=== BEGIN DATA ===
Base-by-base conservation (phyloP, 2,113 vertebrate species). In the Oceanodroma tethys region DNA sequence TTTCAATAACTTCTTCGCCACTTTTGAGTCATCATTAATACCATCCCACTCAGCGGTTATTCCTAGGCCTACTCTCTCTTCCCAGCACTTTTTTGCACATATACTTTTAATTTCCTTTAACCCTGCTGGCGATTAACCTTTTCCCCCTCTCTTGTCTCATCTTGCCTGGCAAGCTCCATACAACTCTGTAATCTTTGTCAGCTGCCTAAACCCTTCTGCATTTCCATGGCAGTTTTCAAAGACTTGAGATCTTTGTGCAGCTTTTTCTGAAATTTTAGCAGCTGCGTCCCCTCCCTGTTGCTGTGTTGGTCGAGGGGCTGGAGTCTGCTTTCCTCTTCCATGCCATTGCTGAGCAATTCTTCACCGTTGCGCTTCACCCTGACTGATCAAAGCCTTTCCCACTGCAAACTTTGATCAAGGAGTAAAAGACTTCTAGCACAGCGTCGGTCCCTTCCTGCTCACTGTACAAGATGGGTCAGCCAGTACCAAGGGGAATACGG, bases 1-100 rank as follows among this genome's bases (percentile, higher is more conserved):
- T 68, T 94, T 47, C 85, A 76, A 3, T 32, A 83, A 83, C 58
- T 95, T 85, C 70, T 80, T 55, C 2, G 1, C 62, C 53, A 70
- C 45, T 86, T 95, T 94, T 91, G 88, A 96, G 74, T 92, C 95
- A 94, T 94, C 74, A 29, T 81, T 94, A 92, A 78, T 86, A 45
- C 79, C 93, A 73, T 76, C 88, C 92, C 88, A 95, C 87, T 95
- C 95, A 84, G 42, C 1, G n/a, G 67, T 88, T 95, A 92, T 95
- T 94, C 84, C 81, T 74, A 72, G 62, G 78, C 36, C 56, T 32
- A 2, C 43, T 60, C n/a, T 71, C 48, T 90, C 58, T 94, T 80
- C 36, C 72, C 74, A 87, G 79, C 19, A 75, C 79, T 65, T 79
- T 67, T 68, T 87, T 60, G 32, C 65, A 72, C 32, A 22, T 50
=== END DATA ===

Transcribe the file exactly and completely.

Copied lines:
Base-by-base conservation (phyloP, 2,113 vertebrate species). In the Oceanodroma tethys region DNA sequence TTTCAATAACTTCTTCGCCACTTTTGAGTCATCATTAATACCATCCCACTCAGCGGTTATTCCTAGGCCTACTCTCTCTTCCCAGCACTTTTTTGCACATATACTTTTAATTTCCTTTAACCCTGCTGGCGATTAACCTTTTCCCCCTCTCTTGTCTCATCTTGCCTGGCAAGCTCCATACAACTCTGTAATCTTTGTCAGCTGCCTAAACCCTTCTGCATTTCCATGGCAGTTTTCAAAGACTTGAGATCTTTGTGCAGCTTTTTCTGAAATTTTAGCAGCTGCGTCCCCTCCCTGTTGCTGTGTTGGTCGAGGGGCTGGAGTCTGCTTTCCTCTTCCATGCCATTGCTGAGCAATTCTTCACCGTTGCGCTTCACCCTGACTGATCAAAGCCTTTCCCACTGCAAACTTTGATCAAGGAGTAAAAGACTTCTAGCACAGCGTCGGTCCCTTCCTGCTCACTGTACAAGATGGGTCAGCCAGTACCAAGGGGAATACGG, bases 1-100 rank as follows among this genome's bases (percentile, higher is more conserved):
- T 68, T 94, T 47, C 85, A 76, A 3, T 32, A 83, A 83, C 58
- T 95, T 85, C 70, T 80, T 55, C 2, G 1, C 62, C 53, A 70
- C 45, T 86, T 95, T 94, T 91, G 88, A 96, G 74, T 92, C 95
- A 94, T 94, C 74, A 29, T 81, T 94, A 92, A 78, T 86, A 45
- C 79, C 93, A 73, T 76, C 88, C 92, C 88, A 95, C 87, T 95
- C 95, A 84, G 42, C 1, G n/a, G 67, T 88, T 95, A 92, T 95
- T 94, C 84, C 81, T 74, A 72, G 62, G 78, C 36, C 56, T 32
- A 2, C 43, T 60, C n/a, T 71, C 48, T 90, C 58, T 94, T 80
- C 36, C 72, C 74, A 87, G 79, C 19, A 75, C 79, T 65, T 79
- T 67, T 68, T 87, T 60, G 32, C 65, A 72, C 32, A 22, T 50